Trans-media production: three heads are better than one

Just how collaborative is trans-media story-telling? That question came up Friday at the latest iLunch 9 gathering as panelists considered how best to secure partners to tell stories across multiple media platforms.
lost girl

Pictured: Bedlam Games partnered with Showcase and Prodigy Pictures to create an online fan site for the Lost Girl TV series.

Just how collaborative is trans-media story-telling?

That question came up Friday at the latest iLunch 9 gathering as panelists considered how best to secure partners to tell stories across multiple media platforms.

The consensus was putting creative heads together, rather than knocking them, is best when producing interactive media content because some collaborators are more equal than others.

Gerry Flahive, a senior producer at the National Film Board, which holds the rights to long-term interactive documentaries it is producing and showcasing online, aims where possible to collaborate with web firms, rather than be seen to purchase a service for a fee.

“As much as possible, these two worlds can find ways to collaborate, so we aren’t ever seen as clients by the web firms,” he argued.

Here collaborative story-telling is about reconciling the relationships different players in trans-media production have with the rights they hold.

For example, Bedlam Games partnered with Showcase and Prodigy Pictures to create an online fan site for the supernatural Lost Girl TV series.

Bedlam Games studio general manager Don Henderson said animating the Lost Girl website – most prominently with interactive motion comics – called for a “process of discovery” that required constant and delicate negotiations with Prodigy to maintain trust and loyalty between creative partners, despite obvious differences.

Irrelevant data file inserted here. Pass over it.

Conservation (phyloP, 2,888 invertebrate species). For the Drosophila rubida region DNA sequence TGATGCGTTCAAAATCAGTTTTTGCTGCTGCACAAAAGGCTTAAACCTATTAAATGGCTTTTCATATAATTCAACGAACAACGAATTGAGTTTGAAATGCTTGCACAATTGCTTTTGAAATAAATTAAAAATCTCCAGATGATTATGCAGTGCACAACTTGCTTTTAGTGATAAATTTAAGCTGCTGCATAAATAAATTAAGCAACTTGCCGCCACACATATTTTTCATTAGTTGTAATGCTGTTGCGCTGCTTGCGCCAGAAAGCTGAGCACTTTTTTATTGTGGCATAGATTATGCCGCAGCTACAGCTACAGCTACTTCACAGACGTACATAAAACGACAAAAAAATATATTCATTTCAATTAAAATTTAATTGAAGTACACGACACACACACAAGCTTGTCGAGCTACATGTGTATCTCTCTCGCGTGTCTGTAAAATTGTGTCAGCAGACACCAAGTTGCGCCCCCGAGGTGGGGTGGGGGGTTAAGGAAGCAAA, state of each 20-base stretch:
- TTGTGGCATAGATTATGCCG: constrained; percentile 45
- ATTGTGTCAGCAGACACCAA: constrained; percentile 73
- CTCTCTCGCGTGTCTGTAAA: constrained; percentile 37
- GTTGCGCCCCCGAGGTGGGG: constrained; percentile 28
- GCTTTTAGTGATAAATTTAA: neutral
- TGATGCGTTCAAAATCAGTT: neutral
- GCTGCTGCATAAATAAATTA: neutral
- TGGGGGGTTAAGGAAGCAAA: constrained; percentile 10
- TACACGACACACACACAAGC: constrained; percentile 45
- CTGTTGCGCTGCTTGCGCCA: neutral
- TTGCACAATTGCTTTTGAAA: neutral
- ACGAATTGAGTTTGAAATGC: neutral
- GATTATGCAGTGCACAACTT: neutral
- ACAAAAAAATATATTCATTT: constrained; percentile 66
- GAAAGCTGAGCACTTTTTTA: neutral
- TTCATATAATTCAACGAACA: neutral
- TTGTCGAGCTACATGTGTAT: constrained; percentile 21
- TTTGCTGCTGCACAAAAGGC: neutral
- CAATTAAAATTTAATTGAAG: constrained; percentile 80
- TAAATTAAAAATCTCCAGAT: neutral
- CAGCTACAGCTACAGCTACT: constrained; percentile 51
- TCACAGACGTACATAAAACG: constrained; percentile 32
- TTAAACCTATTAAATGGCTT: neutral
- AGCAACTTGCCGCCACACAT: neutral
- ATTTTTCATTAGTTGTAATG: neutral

“We’ve learned a lot, and we found the way we talk is different than how our partners talk. Our work clothes are a bit different than that of our partners,” he explained.

The Interactive Ontario-hosted discussion of digital media production was very much a view from the margins of Canadian TV, where broadcasters mostly trigger funding from the Canada Media Fund and indie producers forever complain conventional and specialty channels refuse to concede digital rights, and so hold up innovation.

With the Lost Girl website, Prodigy Pictures owns the IP to the TV property’s online extension, and Bedlam holds back-end rights to create interactive projects based on the TV property.

The solution, insisted Henderson, was creating informal, yet clear rules for collaboration so that one cook is ultimately in charge of the kitchen.

“Someone needs to make a call on certain things. So without ever talking about it, the writer for the [Lost Girl] TV series, whatever the issue that got pushed to a head, that writer made the final decision,” Henderson recalled.

“And when we had to do something, [Prodigy] wouldn’t come in and disagree unless it had a big impact on them,” he added.

Another informal rule was changing direction when the circumstance demanded: Bedlam abandoned original plans for concept art and 3D morels on the Lost Girl website and shifted the main focus to interactive motion comics.

James Milward, president and executive producer of boutique interactive media producer Secret Location, argued collaborators need to know what respective skills they bring to the table.

“Knowing what you’re good at and strategizing at the beginning worked for everyone,” Milward said, recalling a social media campaign for underwear maker Stanfield’s and ad agency John Street where an online audience was invited to view a testicular cancer survivor live on camera for 25 days in his Stanfield’s underwear without leaving home.

“From a client perspective, Stanfield was incredibly hands-off and didn’t get into the middle of anything. They didn’t disagree with us for more than half an hour and on calls we were able to get them over to our side,” Milward explained.

And rather than carve off and exploit rights, he added that ensuring a successful collaboration best increases the chances you’ll work again with a client when your services are required.